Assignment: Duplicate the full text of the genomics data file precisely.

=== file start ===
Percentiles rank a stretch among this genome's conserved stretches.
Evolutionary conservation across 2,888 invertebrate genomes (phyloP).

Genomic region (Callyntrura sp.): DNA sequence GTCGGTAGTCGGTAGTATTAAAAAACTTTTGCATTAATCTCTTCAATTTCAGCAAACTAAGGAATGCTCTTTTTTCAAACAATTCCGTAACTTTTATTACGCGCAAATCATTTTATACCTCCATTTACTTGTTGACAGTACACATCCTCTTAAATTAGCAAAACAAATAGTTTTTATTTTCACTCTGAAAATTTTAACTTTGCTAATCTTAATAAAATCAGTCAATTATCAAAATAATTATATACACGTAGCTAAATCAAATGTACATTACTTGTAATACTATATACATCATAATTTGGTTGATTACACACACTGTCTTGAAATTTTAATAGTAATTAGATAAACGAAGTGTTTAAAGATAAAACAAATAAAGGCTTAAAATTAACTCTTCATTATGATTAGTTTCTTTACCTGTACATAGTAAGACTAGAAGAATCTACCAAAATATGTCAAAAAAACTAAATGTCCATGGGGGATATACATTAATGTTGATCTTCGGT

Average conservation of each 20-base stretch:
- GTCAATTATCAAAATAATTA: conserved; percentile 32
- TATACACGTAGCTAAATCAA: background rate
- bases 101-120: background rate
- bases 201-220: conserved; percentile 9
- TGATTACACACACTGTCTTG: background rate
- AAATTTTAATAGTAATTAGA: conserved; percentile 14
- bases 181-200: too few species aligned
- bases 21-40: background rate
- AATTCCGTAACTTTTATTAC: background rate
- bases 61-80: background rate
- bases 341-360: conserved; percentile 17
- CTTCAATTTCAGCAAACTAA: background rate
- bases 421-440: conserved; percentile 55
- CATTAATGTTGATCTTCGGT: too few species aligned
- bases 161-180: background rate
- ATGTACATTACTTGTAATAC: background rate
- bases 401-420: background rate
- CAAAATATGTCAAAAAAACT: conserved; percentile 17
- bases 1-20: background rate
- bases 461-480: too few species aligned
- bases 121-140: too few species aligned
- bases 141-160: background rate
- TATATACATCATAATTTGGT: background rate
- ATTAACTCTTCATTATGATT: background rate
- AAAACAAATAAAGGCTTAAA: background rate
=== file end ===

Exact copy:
Percentiles rank a stretch among this genome's conserved stretches.
Evolutionary conservation across 2,888 invertebrate genomes (phyloP).

Genomic region (Callyntrura sp.): DNA sequence GTCGGTAGTCGGTAGTATTAAAAAACTTTTGCATTAATCTCTTCAATTTCAGCAAACTAAGGAATGCTCTTTTTTCAAACAATTCCGTAACTTTTATTACGCGCAAATCATTTTATACCTCCATTTACTTGTTGACAGTACACATCCTCTTAAATTAGCAAAACAAATAGTTTTTATTTTCACTCTGAAAATTTTAACTTTGCTAATCTTAATAAAATCAGTCAATTATCAAAATAATTATATACACGTAGCTAAATCAAATGTACATTACTTGTAATACTATATACATCATAATTTGGTTGATTACACACACTGTCTTGAAATTTTAATAGTAATTAGATAAACGAAGTGTTTAAAGATAAAACAAATAAAGGCTTAAAATTAACTCTTCATTATGATTAGTTTCTTTACCTGTACATAGTAAGACTAGAAGAATCTACCAAAATATGTCAAAAAAACTAAATGTCCATGGGGGATATACATTAATGTTGATCTTCGGT

Average conservation of each 20-base stretch:
- GTCAATTATCAAAATAATTA: conserved; percentile 32
- TATACACGTAGCTAAATCAA: background rate
- bases 101-120: background rate
- bases 201-220: conserved; percentile 9
- TGATTACACACACTGTCTTG: background rate
- AAATTTTAATAGTAATTAGA: conserved; percentile 14
- bases 181-200: too few species aligned
- bases 21-40: background rate
- AATTCCGTAACTTTTATTAC: background rate
- bases 61-80: background rate
- bases 341-360: conserved; percentile 17
- CTTCAATTTCAGCAAACTAA: background rate
- bases 421-440: conserved; percentile 55
- CATTAATGTTGATCTTCGGT: too few species aligned
- bases 161-180: background rate
- ATGTACATTACTTGTAATAC: background rate
- bases 401-420: background rate
- CAAAATATGTCAAAAAAACT: conserved; percentile 17
- bases 1-20: background rate
- bases 461-480: too few species aligned
- bases 121-140: too few species aligned
- bases 141-160: background rate
- TATATACATCATAATTTGGT: background rate
- ATTAACTCTTCATTATGATT: background rate
- AAAACAAATAAAGGCTTAAA: background rate